PMQs sketch: Deputy by default

Will.i.am Hague's promotion that never was.

Is it worth wondering, if only for a moment, how the political career of the Foreign Secretary would have panned out if his parents had called him Will.i.am rather than just William.

Those with long memories might recall how back in the day Hague .W. had tried out for the trendy vote by being photographed wearing a baseball cap.

But this did nothing to prevent him being crushed by the Blair bandwagon and replaced as Tory Party leader by the man with the charisma by-pass, Ian Duncan Smith.

But 20 years is indeed a long time in politics and IDS was amongst those who could only look on as the man who almost never was stood in for the present leader of the Tory Party at PMQs.

Dave had spent the weekend sunning himself in Mexico at the G20 and, as we now know, unsuccessfully dodging the attentions of the formidably-named Cristina Fernandez de Kirchner, President of Argentina.

Facing the thought of returning to London for his weekly humiliation at the hands of Ed Miliband at PMQs, the Prime Minister discovered he had important business to do with the President of Mexico.

This should have left the opportunity for humiliation to the Deputy PM Nick Clegg but he apparently found the prospect so grim and the lure of the Americas so great that he too fled the country using climate change as his excuse forb turning up in Rio.

Step forward then the Foreign Secretary who, despite his job title, could not find a suitable reason himself to be out of the country.

To be fair to William Hague, many in his party have spent much of the past years regretting having got shot of him so quickly.

It was part his wit, intelligence and sense of humour, frowned upon in traditional Tory ranks, which led to his downfall first time around. But it is precisely that which so delights them now as they reflect on the failures of the present incumbents.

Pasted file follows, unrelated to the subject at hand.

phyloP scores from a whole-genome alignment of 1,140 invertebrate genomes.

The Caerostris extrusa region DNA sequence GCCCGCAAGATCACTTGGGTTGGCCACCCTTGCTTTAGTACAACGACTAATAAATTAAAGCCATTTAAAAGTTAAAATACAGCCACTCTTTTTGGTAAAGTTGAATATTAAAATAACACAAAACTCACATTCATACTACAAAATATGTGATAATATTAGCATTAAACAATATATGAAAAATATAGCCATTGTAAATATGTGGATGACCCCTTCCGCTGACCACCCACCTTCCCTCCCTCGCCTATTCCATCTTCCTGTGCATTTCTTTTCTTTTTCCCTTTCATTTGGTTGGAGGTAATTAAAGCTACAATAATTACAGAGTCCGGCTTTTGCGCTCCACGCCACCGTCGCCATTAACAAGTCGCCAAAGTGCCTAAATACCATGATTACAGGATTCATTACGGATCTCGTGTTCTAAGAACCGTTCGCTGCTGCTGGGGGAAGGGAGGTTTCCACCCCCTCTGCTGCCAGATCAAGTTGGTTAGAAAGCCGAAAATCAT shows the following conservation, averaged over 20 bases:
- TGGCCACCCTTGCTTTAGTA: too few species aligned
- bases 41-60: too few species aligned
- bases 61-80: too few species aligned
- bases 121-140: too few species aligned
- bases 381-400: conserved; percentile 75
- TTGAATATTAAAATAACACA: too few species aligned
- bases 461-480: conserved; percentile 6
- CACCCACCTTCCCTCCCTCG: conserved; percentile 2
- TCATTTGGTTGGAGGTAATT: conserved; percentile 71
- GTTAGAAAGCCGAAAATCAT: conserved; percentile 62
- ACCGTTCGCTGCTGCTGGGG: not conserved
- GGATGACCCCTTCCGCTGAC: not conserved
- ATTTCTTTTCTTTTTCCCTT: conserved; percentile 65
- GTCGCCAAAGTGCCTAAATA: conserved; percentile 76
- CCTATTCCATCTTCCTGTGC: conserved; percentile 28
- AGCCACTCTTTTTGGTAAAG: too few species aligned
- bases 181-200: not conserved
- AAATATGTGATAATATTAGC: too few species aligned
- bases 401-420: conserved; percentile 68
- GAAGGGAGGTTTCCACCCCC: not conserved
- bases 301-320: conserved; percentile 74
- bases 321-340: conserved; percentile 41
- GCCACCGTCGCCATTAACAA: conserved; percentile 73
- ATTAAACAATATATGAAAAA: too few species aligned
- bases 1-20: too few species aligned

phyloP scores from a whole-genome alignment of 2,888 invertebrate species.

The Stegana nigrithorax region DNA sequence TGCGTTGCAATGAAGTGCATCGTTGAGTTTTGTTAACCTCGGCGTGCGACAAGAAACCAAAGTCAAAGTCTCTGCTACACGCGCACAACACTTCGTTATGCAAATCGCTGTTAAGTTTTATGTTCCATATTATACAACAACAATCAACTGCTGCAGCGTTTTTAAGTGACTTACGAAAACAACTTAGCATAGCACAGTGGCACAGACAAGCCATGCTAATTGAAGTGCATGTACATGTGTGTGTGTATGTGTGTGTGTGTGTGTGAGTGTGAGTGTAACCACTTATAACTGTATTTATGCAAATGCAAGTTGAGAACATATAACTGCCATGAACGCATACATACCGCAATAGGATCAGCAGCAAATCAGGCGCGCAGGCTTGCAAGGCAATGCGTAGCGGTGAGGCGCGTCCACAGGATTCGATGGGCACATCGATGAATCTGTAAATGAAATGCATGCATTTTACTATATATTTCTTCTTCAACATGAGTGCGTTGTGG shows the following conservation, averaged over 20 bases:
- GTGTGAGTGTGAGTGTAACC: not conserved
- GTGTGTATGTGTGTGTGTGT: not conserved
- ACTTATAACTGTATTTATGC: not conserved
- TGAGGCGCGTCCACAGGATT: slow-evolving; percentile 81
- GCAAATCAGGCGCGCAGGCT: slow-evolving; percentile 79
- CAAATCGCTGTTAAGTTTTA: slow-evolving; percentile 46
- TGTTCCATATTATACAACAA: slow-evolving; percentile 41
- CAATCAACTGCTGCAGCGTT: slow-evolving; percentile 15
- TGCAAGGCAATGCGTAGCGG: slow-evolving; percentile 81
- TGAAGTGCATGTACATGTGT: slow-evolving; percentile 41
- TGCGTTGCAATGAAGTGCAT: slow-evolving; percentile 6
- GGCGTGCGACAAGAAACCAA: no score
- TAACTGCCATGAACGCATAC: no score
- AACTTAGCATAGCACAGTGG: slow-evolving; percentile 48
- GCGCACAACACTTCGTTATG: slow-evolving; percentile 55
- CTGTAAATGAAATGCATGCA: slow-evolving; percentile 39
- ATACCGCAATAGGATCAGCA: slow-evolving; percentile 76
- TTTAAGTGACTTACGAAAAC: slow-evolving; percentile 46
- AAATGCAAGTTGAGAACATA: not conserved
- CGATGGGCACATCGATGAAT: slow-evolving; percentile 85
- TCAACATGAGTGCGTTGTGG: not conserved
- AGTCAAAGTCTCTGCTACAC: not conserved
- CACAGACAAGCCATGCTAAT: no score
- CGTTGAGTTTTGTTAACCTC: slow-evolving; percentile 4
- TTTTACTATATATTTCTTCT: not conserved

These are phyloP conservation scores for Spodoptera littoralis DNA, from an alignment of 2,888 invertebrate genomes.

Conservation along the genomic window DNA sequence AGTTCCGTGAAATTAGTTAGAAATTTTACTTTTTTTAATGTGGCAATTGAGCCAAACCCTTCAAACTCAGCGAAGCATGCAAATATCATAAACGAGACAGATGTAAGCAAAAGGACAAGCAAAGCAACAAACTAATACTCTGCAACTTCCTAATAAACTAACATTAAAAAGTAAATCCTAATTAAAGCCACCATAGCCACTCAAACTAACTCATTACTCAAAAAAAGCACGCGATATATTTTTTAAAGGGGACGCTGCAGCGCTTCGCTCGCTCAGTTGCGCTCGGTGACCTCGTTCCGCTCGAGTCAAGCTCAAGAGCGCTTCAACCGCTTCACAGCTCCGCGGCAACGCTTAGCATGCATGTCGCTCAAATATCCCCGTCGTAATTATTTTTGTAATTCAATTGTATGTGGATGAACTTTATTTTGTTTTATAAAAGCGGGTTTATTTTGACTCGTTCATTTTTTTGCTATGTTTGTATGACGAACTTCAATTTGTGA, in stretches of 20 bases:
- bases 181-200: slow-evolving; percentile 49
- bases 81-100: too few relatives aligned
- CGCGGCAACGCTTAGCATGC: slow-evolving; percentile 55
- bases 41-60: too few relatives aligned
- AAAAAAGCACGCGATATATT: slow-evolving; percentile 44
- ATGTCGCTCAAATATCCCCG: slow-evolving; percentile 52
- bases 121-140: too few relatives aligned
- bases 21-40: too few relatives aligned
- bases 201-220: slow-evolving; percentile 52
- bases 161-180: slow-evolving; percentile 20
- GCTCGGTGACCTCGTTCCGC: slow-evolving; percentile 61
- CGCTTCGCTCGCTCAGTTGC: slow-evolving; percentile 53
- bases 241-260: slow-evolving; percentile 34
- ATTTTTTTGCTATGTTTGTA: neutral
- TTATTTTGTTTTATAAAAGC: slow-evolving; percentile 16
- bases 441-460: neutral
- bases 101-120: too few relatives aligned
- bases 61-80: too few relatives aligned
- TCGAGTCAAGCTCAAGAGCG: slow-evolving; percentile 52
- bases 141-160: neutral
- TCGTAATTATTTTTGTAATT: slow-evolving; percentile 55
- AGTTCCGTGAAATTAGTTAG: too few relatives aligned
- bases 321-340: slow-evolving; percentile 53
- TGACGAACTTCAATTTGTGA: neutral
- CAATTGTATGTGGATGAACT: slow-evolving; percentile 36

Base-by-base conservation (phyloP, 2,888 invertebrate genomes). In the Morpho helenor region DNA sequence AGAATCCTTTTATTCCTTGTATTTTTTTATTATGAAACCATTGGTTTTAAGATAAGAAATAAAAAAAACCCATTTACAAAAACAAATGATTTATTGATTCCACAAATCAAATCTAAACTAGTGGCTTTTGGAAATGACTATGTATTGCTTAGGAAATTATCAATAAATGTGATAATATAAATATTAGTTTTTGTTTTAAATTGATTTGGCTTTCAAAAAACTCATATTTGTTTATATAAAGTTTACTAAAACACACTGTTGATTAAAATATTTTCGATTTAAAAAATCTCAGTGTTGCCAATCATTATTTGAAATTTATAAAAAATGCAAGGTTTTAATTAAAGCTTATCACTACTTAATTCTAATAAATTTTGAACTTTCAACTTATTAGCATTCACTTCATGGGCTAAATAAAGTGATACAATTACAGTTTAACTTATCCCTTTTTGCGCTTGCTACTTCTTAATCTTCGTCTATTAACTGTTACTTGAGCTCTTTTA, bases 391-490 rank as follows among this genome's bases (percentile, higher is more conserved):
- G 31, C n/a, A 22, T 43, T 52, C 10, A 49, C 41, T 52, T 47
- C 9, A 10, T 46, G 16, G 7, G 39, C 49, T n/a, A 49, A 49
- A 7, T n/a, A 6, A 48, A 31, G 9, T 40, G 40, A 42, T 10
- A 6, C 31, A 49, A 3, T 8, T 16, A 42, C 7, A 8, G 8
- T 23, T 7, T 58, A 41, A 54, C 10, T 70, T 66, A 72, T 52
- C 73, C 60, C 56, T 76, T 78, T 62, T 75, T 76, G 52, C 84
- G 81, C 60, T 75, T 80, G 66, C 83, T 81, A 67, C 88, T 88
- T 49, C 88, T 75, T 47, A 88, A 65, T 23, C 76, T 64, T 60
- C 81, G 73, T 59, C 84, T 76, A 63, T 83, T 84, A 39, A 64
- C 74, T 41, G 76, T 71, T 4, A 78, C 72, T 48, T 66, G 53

Indeed, had Dave delivered the victory in 2010 without needing the Lib-Dems, William would have been Deputy PM and Nick would be topping up his tan in Reigate not Rio.

And so it was with some relief that the massed ranks shouted him to his feet at PMQs and it did not take long for one of them to welcome "my choice for Deputy PM" to the Despatch Box with the hope that William would seize the opportunity to cast their Lib-Dem partners into outer darkness.

Dave's absence meant a day off too for Ed M who is traditionally not called on to sully himself with lesser mortals.

As he pottered around his garden, in his place Labour delivered it's own formidably constructed deputy Harriet Harman who, well aware of the Foreign Secretary's debating skills, decided to step gingerly.

William bemoaned the absence of Labour's other Ed, he of the Balls variety, missing the running commentary during PMQs which has won him the coveted "most annoying man in British politics" title from Dave.

But missing too were the looks of fear and trepidation on the faces of Tory MPs which mark most PMQs as Dave tries, and fails, to keep his composure and his temper.

Indeed there was almost a holiday atmosphere on the Government Front Bench as Ministers, jobs secure for this day at least, swapped gossip and imagined life without him.